Background/aims: This is a long-term follow-up report investigating primary transpupillary thermal therapy (TTT) for choroidal melanoma.
Methods: Retrospective case series of 135 patients harbouring choroidal melanoma treated with primary TTT. Patient demographics, tumour characteristics, treatment responses and complications, visual acuity outcomes and mortality data were captured and reported. A statistical analysis was performed for predictors of treatment failure.
Results: Successful tumour regression was achieved in 76% of patients. Of the 32 patients who failed, 12 had enucleation, and 20 had irradiation. Metastatic disease has occurred in three patients, and two patients have died (3/135, or 2%). Multivariate analysis determined that tumour diameter, tumour thickness greater than 3 mm and tumours exhibiting high-risk characteristics were significant predictors of failure. Patient age, gender, number of treatments and proximity of the tumour to the disc or fovea were not predictive of failure. Kaplan–Meier cumulative probability predicted a 19% 5-year treatment failure and 33% 10-year treatment failure. Treatment failure occurred as late as 99 months. Final visual acuity was 20/40 or better in 50% of patients; 32% had a final visual acuity of 20/200 or worse. Thirty-two per cent of patients developed one or more complications as a result of the TTT, the most concerning of which was intra- or extrascleral extension of tumour (occurring in 11 patients).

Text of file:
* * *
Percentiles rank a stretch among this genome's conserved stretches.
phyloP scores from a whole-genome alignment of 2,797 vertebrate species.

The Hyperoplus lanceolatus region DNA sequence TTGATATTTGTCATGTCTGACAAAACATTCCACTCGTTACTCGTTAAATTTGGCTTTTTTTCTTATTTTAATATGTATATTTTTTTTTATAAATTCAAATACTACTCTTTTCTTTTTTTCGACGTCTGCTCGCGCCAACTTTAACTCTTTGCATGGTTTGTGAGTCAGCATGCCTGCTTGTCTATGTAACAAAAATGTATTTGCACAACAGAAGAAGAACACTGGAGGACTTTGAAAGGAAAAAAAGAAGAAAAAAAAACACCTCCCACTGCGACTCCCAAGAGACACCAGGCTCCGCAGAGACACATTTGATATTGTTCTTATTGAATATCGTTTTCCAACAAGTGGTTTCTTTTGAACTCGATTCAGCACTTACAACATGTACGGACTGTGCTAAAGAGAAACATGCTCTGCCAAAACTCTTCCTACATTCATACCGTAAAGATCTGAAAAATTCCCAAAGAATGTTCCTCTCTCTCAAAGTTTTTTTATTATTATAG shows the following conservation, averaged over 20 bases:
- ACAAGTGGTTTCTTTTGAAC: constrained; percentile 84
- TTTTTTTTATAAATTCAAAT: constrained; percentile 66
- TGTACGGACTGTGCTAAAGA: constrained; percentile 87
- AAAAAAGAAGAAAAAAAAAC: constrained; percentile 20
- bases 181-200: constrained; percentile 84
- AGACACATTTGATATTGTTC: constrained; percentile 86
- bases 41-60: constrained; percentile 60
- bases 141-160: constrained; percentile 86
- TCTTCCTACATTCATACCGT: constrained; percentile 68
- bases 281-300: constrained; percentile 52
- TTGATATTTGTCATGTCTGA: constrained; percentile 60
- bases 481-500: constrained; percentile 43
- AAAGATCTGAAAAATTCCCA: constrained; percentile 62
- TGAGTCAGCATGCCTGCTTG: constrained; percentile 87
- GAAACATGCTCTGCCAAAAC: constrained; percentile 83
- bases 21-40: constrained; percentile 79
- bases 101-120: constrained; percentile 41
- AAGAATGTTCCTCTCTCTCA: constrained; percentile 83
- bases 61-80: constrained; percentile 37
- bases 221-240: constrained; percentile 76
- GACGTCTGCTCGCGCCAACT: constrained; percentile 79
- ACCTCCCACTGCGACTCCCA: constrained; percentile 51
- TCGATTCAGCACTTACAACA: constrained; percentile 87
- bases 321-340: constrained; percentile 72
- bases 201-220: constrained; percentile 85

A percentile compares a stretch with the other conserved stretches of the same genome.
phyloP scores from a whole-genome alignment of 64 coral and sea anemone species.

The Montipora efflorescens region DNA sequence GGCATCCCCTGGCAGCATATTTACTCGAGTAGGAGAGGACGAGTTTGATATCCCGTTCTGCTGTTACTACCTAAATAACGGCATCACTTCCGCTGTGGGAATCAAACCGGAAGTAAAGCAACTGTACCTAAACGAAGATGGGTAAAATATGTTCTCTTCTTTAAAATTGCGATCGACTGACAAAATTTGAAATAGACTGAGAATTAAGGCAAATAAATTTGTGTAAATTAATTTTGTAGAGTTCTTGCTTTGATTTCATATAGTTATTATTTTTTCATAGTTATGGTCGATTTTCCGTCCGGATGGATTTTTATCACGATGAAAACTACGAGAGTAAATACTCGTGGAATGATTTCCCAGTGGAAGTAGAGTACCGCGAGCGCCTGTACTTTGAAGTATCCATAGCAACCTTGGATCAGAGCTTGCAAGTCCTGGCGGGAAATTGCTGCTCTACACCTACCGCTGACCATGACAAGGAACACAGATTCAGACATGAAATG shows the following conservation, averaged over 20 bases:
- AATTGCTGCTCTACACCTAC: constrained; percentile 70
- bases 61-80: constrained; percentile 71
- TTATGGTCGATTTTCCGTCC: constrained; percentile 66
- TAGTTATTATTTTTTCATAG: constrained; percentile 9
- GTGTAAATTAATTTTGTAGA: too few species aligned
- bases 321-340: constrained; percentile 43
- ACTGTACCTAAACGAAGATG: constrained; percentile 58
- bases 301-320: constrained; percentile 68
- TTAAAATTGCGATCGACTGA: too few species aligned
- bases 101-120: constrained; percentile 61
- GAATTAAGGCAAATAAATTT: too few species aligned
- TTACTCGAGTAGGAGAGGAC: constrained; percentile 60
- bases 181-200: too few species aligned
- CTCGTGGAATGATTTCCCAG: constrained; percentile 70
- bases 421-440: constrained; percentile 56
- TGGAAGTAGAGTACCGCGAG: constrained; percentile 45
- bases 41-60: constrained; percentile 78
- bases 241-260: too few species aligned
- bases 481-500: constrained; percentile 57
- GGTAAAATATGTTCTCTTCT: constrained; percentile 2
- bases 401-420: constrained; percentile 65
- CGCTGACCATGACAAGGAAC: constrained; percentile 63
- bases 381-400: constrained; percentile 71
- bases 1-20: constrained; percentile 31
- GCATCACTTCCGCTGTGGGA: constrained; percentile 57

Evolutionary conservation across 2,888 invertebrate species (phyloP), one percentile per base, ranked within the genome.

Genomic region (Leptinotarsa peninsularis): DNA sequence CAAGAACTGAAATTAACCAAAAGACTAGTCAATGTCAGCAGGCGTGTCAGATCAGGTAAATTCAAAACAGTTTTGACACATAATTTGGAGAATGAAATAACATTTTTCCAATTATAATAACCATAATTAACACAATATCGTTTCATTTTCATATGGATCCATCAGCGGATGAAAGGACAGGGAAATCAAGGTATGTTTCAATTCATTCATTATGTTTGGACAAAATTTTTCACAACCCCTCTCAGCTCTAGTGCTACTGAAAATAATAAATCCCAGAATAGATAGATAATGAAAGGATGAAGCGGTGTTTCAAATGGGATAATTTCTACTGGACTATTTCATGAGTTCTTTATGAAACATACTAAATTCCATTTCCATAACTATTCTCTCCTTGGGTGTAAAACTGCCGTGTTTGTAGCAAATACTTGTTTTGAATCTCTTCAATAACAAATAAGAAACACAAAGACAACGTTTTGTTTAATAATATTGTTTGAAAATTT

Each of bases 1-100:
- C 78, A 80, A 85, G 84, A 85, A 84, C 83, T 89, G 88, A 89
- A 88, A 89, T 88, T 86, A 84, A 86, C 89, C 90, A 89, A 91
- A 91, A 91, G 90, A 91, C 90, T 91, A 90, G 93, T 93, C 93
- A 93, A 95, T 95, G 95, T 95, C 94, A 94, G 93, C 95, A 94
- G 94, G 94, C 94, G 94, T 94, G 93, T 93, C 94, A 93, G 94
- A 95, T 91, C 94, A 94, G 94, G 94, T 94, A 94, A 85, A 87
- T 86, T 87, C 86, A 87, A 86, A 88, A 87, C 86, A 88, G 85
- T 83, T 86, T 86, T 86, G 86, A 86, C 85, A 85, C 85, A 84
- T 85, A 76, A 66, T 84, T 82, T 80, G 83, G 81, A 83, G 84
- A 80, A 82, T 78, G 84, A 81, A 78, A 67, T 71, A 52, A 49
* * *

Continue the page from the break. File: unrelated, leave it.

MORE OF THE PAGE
Conclusions: Though not as successful as radiation therapy, TTT successfully induced regression in 76% of patients. TTT may still have a role in our treatment paradigm but should probably be reserved for specific cases, such as monocular patients with tumours near critical visual structures, surgically unstable patients or patients with advanced diabetic retinopathy. All patients considering TTT as monotherapy for choroidal melanoma must be selected, counselled and followed appropriately.
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Funding: This publication was in part supported by the core grant to the Department of Ophthalmology, Emory University School of Medicine from the National Eye Institute P30-EY06360.
Competing interests: None.
Ethics approval: Ethics approval was obtained.